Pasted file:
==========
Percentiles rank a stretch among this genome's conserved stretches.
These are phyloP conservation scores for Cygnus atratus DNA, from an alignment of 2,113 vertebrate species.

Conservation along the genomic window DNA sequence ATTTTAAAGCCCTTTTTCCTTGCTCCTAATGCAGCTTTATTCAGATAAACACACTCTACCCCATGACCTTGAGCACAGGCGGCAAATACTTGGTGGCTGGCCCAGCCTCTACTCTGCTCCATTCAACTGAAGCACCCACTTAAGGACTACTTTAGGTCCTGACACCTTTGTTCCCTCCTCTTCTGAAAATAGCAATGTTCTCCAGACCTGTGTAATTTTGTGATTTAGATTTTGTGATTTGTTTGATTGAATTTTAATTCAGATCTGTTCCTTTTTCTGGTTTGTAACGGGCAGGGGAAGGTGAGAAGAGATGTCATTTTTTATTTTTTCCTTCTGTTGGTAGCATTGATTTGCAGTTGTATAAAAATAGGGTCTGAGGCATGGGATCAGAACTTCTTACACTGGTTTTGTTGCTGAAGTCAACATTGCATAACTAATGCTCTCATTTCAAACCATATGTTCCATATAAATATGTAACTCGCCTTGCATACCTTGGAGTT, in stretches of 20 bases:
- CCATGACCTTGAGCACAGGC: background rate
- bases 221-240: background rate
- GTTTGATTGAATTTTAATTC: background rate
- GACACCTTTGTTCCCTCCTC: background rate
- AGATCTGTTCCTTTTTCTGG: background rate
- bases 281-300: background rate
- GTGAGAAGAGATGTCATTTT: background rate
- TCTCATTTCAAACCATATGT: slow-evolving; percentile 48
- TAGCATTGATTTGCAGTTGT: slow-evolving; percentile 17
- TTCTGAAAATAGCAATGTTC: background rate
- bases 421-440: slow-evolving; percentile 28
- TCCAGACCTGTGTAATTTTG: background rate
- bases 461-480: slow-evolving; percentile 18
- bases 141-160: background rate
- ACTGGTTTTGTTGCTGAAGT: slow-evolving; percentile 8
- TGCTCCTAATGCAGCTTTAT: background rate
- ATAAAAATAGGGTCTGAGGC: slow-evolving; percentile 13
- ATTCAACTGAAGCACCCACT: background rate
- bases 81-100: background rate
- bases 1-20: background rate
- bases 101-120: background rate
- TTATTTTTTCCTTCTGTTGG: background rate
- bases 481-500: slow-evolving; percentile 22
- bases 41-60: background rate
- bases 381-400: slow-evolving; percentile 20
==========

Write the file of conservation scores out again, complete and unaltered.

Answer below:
Percentiles rank a stretch among this genome's conserved stretches.
These are phyloP conservation scores for Cygnus atratus DNA, from an alignment of 2,113 vertebrate species.

Conservation along the genomic window DNA sequence ATTTTAAAGCCCTTTTTCCTTGCTCCTAATGCAGCTTTATTCAGATAAACACACTCTACCCCATGACCTTGAGCACAGGCGGCAAATACTTGGTGGCTGGCCCAGCCTCTACTCTGCTCCATTCAACTGAAGCACCCACTTAAGGACTACTTTAGGTCCTGACACCTTTGTTCCCTCCTCTTCTGAAAATAGCAATGTTCTCCAGACCTGTGTAATTTTGTGATTTAGATTTTGTGATTTGTTTGATTGAATTTTAATTCAGATCTGTTCCTTTTTCTGGTTTGTAACGGGCAGGGGAAGGTGAGAAGAGATGTCATTTTTTATTTTTTCCTTCTGTTGGTAGCATTGATTTGCAGTTGTATAAAAATAGGGTCTGAGGCATGGGATCAGAACTTCTTACACTGGTTTTGTTGCTGAAGTCAACATTGCATAACTAATGCTCTCATTTCAAACCATATGTTCCATATAAATATGTAACTCGCCTTGCATACCTTGGAGTT, in stretches of 20 bases:
- CCATGACCTTGAGCACAGGC: background rate
- bases 221-240: background rate
- GTTTGATTGAATTTTAATTC: background rate
- GACACCTTTGTTCCCTCCTC: background rate
- AGATCTGTTCCTTTTTCTGG: background rate
- bases 281-300: background rate
- GTGAGAAGAGATGTCATTTT: background rate
- TCTCATTTCAAACCATATGT: slow-evolving; percentile 48
- TAGCATTGATTTGCAGTTGT: slow-evolving; percentile 17
- TTCTGAAAATAGCAATGTTC: background rate
- bases 421-440: slow-evolving; percentile 28
- TCCAGACCTGTGTAATTTTG: background rate
- bases 461-480: slow-evolving; percentile 18
- bases 141-160: background rate
- ACTGGTTTTGTTGCTGAAGT: slow-evolving; percentile 8
- TGCTCCTAATGCAGCTTTAT: background rate
- ATAAAAATAGGGTCTGAGGC: slow-evolving; percentile 13
- ATTCAACTGAAGCACCCACT: background rate
- bases 81-100: background rate
- bases 1-20: background rate
- bases 101-120: background rate
- TTATTTTTTCCTTCTGTTGG: background rate
- bases 481-500: slow-evolving; percentile 22
- bases 41-60: background rate
- bases 381-400: slow-evolving; percentile 20